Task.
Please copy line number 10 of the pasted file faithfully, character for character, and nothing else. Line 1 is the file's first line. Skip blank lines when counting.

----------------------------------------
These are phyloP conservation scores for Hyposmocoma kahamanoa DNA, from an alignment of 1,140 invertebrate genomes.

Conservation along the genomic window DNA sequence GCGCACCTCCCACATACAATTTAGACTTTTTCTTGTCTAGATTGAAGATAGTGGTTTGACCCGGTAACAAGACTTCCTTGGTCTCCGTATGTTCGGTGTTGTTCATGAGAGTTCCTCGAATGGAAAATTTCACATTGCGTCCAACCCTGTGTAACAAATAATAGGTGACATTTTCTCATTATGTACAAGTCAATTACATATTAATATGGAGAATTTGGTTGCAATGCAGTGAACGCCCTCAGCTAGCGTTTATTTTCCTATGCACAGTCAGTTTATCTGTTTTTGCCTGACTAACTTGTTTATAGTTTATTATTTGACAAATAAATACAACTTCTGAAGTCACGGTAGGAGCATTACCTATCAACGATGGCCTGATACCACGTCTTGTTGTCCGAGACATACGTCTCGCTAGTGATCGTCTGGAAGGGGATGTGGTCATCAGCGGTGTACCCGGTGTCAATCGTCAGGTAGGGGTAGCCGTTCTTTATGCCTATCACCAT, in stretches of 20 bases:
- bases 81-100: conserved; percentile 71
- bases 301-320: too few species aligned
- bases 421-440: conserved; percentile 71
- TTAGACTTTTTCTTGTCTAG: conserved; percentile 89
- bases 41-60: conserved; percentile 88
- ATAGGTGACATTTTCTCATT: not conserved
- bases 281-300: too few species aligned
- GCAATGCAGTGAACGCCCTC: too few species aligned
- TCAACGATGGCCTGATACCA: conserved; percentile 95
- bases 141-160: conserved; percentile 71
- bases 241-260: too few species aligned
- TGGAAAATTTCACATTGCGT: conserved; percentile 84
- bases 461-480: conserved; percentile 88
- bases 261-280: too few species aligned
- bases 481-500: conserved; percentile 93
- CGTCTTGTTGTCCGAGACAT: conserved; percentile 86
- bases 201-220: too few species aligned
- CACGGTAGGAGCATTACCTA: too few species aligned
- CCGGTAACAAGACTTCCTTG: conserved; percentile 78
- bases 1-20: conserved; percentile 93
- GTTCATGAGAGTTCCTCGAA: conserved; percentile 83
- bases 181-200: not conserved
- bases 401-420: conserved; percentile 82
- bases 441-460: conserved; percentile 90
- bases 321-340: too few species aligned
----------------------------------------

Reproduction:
- GCAATGCAGTGAACGCCCTC: too few species aligned